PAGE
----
Jim Junger

Being an artist is all about play. To me, you need to have a childlike excitement about everything. There is a freedom that comes from picking up a crayon and saying F-it, I don’t care what it looks like, I just need to make it. I don’t remember a time when I didn’t want to make something. I am a very tactile person so for me the stimulus to make art starts with touch. I can remember letting sand fall from my fingers and watching the grains move, feeling the glide of a pencil and stacking blocks into odd shapes; being devastated I had to put them away. 

My preferred medium is oil paint or any writing implement. I find a gorgeous richness to lines on paper. As a painter and printmaker, paper and surface are incredibly important. I am a paper hoarder in fact, envelopes, paper bags, cardboard boxes, etc are all part of my “books” that are filled with lists, sketches and ideas. The simple art of breathing is my inspiration. There is so much art out there to see and touch that I want it all. The need to make is a bit of an obsession; being able to fiddle and play allows me the ability to make and remake things how I see fit.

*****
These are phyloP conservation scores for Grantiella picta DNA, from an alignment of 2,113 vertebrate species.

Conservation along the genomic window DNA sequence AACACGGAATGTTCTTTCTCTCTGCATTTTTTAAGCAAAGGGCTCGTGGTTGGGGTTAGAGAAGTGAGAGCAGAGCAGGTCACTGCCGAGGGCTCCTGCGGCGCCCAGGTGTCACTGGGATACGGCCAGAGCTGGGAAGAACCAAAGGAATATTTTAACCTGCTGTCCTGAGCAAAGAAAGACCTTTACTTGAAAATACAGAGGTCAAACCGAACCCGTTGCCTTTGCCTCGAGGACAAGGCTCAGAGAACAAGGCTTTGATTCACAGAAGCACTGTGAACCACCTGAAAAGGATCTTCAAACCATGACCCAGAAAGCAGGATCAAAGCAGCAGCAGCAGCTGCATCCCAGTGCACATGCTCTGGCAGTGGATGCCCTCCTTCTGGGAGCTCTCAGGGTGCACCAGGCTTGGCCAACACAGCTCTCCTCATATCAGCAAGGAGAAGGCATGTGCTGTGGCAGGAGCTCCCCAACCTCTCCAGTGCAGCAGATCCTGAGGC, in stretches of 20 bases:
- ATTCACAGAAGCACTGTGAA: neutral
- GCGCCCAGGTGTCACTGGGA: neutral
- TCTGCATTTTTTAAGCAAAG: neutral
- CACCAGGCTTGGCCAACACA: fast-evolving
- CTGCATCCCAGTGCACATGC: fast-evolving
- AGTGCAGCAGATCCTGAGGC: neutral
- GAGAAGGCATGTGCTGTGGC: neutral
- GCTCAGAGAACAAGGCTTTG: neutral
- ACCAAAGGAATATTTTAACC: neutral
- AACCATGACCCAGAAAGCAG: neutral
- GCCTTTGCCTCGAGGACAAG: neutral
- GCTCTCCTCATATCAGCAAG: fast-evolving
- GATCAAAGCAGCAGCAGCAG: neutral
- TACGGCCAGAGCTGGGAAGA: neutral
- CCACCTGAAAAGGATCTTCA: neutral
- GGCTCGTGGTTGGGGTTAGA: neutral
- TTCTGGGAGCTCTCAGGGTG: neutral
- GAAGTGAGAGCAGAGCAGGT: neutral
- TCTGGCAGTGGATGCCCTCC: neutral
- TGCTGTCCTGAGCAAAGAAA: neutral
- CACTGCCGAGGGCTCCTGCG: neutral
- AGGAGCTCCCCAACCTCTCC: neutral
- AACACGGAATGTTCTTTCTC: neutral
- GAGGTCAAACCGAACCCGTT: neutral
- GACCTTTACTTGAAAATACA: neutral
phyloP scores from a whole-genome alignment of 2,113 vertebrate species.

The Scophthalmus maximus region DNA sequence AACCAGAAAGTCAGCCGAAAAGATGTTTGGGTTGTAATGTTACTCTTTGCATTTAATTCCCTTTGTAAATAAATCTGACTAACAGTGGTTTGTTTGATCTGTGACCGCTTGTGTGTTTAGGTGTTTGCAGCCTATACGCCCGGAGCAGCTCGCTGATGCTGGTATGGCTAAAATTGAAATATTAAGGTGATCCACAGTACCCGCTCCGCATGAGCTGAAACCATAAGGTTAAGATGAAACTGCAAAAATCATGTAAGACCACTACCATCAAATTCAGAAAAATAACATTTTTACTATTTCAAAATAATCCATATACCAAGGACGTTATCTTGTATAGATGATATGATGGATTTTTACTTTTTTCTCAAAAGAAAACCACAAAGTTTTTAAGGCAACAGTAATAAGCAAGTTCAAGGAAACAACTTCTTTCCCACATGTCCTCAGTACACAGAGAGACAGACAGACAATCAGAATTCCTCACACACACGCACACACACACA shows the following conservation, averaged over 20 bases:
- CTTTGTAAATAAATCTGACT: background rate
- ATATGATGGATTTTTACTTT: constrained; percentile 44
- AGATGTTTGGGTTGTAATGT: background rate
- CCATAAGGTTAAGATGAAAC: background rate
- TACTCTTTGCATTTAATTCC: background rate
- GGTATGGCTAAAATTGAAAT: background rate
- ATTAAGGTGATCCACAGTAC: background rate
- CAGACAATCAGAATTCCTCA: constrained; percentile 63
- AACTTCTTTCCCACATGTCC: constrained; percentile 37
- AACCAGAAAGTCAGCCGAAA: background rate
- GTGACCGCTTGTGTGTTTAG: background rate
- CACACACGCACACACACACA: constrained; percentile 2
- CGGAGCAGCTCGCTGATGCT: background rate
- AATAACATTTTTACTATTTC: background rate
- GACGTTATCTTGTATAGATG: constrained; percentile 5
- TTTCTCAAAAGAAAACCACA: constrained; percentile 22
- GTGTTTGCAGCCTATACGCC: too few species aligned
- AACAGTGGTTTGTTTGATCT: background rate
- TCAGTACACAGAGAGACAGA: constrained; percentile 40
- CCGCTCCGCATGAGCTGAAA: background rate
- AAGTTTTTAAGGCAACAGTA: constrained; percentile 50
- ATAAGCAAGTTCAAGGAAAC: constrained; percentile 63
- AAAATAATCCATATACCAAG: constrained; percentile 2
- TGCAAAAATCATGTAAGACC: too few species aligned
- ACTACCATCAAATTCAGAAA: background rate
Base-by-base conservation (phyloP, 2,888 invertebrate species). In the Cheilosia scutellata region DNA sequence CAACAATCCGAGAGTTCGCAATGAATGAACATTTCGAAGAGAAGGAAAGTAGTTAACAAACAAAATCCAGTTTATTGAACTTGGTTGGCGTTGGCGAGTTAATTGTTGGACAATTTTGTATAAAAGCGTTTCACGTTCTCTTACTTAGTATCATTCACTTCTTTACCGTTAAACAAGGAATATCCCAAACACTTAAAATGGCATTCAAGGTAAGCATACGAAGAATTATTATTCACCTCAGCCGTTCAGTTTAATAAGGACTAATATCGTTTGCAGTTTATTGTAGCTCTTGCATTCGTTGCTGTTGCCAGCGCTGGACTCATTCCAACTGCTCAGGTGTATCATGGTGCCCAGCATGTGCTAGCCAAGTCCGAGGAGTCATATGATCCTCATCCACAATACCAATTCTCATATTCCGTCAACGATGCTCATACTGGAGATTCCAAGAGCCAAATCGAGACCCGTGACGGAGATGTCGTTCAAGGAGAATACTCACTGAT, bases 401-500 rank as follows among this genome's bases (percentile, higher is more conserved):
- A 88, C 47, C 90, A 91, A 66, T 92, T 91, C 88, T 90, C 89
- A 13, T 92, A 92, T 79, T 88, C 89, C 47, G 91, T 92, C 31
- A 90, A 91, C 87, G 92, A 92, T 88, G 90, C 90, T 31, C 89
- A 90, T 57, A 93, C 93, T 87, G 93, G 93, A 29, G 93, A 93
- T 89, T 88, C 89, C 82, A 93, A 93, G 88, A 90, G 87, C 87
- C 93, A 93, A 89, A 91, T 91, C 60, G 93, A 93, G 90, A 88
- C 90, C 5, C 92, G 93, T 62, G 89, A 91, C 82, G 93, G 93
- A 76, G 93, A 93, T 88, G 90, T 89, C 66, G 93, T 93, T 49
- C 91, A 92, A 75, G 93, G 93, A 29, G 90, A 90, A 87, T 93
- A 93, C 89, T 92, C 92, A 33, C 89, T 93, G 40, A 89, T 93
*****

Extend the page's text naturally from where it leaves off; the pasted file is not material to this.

I am grateful for my family for giving me freedom within limits. My father measured his life in microns and millimeters as a toolmaker and my mother was a kindergarten teacher. My grandfather taught me you could be brash but still have class and my grandmother taught me there is beauty everywhere. Artistically I hold Dutch Masters and the Renaissance greats in equal esteem. Helen Frankenthaler, Cy Twombly and their ilk. However, little kids playing with crayons trumps them all.

I run hot and cold. Much of my art is a closely guarded secret. I have to be careful only to make things in their intended media. If I do a sketch of a painting, the painting never gets done - the sketch is now the painting. I have decades of work that still only lives in my head.